Mau Mau case: UK government cannot be held liable
The government cannot be held legally liable for abuses during the Mau Mau rebellion against British colonial rule in Kenya, a court has heard.
Ministers want a claim for compensation from four elderly Kenyans struck out by the High Court in London.
The claimants say they were assaulted between 1952 and 1961 by British colonial officers in detention camps.
The Foreign Office says Kenya had its own legal colonial government, which was responsible for the camps.
The armed Mau Mau movement began in central Kenya during the 1950s with the aim of getting back land seized by British colonial authorities.
Thousands of Kenyans involved in the rebellion, or suspected of supporting it, were detained in camps.
The Foreign Office's counsel, Robert Jay QC, told a packed courtroom that it did not seek to diminish the appalling acts committed in camps, but said the case was "built on inference" and ended in a "cul-de-sac".
'So shameful '
The claimants, Ndiku Mutua, Paulo Nzili, Wambugu Wa Nyingi and Jane Muthoni Mara, who are in their 70s and 80s, have flown from their homes in rural Kenya to appear in court.
The judge heard Mr Mutua and Mr Nzili had been castrated, Mr Nyingi was beaten unconscious in an incident in which 11 men were clubbed to death, and Mrs Mara had been subjected to appalling sexual abuse.
Mr Mutua, 78, told the BBC his castration had affected his "psychological being".
"Being a man without a family, without a wife, is so shameful and I live under shame even with my peers," he said.
Standing with his clients on the steps of the High Court on Thursday, Mr Day said they were primarily seeking an apology.
"They were subjected to unspeakable acts of torture and abuse at the hands of British officials in the 1950s and 1960s, including castrations, sexual abuse and repeated beatings," he said.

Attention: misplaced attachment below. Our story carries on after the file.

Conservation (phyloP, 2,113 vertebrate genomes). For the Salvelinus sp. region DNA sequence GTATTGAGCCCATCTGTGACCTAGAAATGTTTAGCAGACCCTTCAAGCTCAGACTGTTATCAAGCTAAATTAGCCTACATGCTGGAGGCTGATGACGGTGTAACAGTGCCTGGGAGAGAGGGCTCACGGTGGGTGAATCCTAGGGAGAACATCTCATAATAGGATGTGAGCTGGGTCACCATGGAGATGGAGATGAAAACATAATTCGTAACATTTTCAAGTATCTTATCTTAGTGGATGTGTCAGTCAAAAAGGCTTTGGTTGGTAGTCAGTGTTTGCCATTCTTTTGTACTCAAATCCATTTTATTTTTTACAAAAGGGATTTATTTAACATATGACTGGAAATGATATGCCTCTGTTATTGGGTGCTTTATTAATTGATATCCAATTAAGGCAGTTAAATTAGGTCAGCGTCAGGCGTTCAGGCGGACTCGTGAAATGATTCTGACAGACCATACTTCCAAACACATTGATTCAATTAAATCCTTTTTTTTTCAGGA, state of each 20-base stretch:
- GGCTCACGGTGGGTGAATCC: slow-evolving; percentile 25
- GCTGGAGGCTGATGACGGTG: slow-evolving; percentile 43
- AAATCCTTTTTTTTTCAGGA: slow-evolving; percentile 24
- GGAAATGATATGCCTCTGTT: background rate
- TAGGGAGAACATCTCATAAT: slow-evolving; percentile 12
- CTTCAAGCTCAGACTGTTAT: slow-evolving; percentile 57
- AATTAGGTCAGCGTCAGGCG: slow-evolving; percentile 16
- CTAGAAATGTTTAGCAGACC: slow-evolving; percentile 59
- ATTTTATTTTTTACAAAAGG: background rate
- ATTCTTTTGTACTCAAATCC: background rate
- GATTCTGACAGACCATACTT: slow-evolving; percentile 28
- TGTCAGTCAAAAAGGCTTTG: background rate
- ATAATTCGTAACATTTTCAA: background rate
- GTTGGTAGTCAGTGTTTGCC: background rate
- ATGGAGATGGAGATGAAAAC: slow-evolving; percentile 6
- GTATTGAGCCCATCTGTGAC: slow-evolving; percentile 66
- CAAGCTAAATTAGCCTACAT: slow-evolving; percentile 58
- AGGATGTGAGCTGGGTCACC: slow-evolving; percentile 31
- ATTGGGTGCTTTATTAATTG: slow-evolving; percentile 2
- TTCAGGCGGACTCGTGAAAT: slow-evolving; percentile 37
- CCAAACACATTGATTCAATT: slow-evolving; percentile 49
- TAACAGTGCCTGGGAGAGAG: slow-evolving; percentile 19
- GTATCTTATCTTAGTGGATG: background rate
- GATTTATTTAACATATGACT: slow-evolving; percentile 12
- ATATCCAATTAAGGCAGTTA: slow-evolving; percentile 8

"The treatment they endured has left them all with devastating and lifelong injuries. There is no doubt that endemic torture took place in Kenya before independence."
Mr Jay, for the foreign secretary, said the role of the regular forces of the British Army was to fight the battle against the Mau Mau in the forests but they played no part in the "screening" activities - a system of interrogation to identify suspects - within the camps.
He rebutted the claim that the liabilities of the colonial administration passed to the UK upon Kenya's independence in 1963.
Mr Jay also argued the case was not valid because of the amount of time that had passed.
Archive searches connected with the case have led to the discovery of thousands of files from former British administrations, including some about the Mau Mau uprising, which are to be made public by the Foreign Office.
David Anderson, professor of African politics at Oxford University, who has examined some of the withheld documents, said the files proved Whitehall not only knew what was being done to Mau Mau suspects but also had a part in sanctioning their ill-treatment.
His witness statement in the case says the papers he has inspected include candid admissions of wrong-doing.
Historians say the Mau Mau movement helped Kenya achieve independence.
Mau Mau fighters have been blamed for crimes against white farmers and bloody clashes with British forces throughout the 1950s.
Tim Symonds, who joined the Kenyan police reserve as a tracker shortly after settling in the country in 1954, says the Mau Mau fighters should also be asked to apologise.
"Why isn't someone saying to these Mau Mau, you want compensation from the British government, OK fine, but why don't you apologise to the 10,000 of your own tribe, the Kikuyu, that you slaughtered?" he said while being interviewed on BBC Radio 4's Today programme.
The Kenya Human Rights Commission has said 90,000 Kenyans were executed, tortured or maimed during the crackdown, and 160,000 were detained in appalling conditions.
An official report in 1961 determined that more than 11,000 Africans, most of them civilians, and 32 white settlers died during that period.